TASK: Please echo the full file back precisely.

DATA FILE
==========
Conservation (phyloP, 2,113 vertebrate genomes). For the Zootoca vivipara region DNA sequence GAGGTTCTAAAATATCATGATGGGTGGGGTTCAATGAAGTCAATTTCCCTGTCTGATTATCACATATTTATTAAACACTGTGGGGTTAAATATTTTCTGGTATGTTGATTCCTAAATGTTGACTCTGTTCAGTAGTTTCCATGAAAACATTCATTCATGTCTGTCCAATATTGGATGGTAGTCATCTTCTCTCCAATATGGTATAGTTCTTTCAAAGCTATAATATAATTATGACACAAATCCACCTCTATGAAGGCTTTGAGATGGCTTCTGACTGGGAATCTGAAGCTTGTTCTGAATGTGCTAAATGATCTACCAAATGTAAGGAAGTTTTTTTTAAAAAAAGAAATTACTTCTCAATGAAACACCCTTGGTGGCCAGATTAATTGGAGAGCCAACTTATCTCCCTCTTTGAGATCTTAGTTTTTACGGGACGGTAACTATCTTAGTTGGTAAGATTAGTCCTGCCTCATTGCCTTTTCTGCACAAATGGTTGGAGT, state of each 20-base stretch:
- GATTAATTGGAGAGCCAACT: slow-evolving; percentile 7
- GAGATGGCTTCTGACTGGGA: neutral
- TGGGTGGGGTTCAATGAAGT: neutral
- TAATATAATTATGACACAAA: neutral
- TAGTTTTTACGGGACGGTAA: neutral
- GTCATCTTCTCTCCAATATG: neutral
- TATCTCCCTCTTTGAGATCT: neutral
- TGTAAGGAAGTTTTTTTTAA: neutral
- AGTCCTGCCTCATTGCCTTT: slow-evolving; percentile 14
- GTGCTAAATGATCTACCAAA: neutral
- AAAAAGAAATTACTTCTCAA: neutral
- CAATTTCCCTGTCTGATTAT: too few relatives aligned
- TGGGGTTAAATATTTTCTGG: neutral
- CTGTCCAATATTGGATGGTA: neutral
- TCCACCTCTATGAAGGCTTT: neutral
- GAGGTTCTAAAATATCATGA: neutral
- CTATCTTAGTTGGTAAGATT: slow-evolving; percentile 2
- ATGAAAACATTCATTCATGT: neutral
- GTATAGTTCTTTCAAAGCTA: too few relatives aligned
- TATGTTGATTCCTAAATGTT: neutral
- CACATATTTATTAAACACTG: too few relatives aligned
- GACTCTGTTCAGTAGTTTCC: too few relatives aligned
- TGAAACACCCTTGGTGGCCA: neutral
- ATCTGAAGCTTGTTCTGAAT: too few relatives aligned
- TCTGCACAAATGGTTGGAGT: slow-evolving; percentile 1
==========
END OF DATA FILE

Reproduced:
Conservation (phyloP, 2,113 vertebrate genomes). For the Zootoca vivipara region DNA sequence GAGGTTCTAAAATATCATGATGGGTGGGGTTCAATGAAGTCAATTTCCCTGTCTGATTATCACATATTTATTAAACACTGTGGGGTTAAATATTTTCTGGTATGTTGATTCCTAAATGTTGACTCTGTTCAGTAGTTTCCATGAAAACATTCATTCATGTCTGTCCAATATTGGATGGTAGTCATCTTCTCTCCAATATGGTATAGTTCTTTCAAAGCTATAATATAATTATGACACAAATCCACCTCTATGAAGGCTTTGAGATGGCTTCTGACTGGGAATCTGAAGCTTGTTCTGAATGTGCTAAATGATCTACCAAATGTAAGGAAGTTTTTTTTAAAAAAAGAAATTACTTCTCAATGAAACACCCTTGGTGGCCAGATTAATTGGAGAGCCAACTTATCTCCCTCTTTGAGATCTTAGTTTTTACGGGACGGTAACTATCTTAGTTGGTAAGATTAGTCCTGCCTCATTGCCTTTTCTGCACAAATGGTTGGAGT, state of each 20-base stretch:
- GATTAATTGGAGAGCCAACT: slow-evolving; percentile 7
- GAGATGGCTTCTGACTGGGA: neutral
- TGGGTGGGGTTCAATGAAGT: neutral
- TAATATAATTATGACACAAA: neutral
- TAGTTTTTACGGGACGGTAA: neutral
- GTCATCTTCTCTCCAATATG: neutral
- TATCTCCCTCTTTGAGATCT: neutral
- TGTAAGGAAGTTTTTTTTAA: neutral
- AGTCCTGCCTCATTGCCTTT: slow-evolving; percentile 14
- GTGCTAAATGATCTACCAAA: neutral
- AAAAAGAAATTACTTCTCAA: neutral
- CAATTTCCCTGTCTGATTAT: too few relatives aligned
- TGGGGTTAAATATTTTCTGG: neutral
- CTGTCCAATATTGGATGGTA: neutral
- TCCACCTCTATGAAGGCTTT: neutral
- GAGGTTCTAAAATATCATGA: neutral
- CTATCTTAGTTGGTAAGATT: slow-evolving; percentile 2
- ATGAAAACATTCATTCATGT: neutral
- GTATAGTTCTTTCAAAGCTA: too few relatives aligned
- TATGTTGATTCCTAAATGTT: neutral
- CACATATTTATTAAACACTG: too few relatives aligned
- GACTCTGTTCAGTAGTTTCC: too few relatives aligned
- TGAAACACCCTTGGTGGCCA: neutral
- ATCTGAAGCTTGTTCTGAAT: too few relatives aligned
- TCTGCACAAATGGTTGGAGT: slow-evolving; percentile 1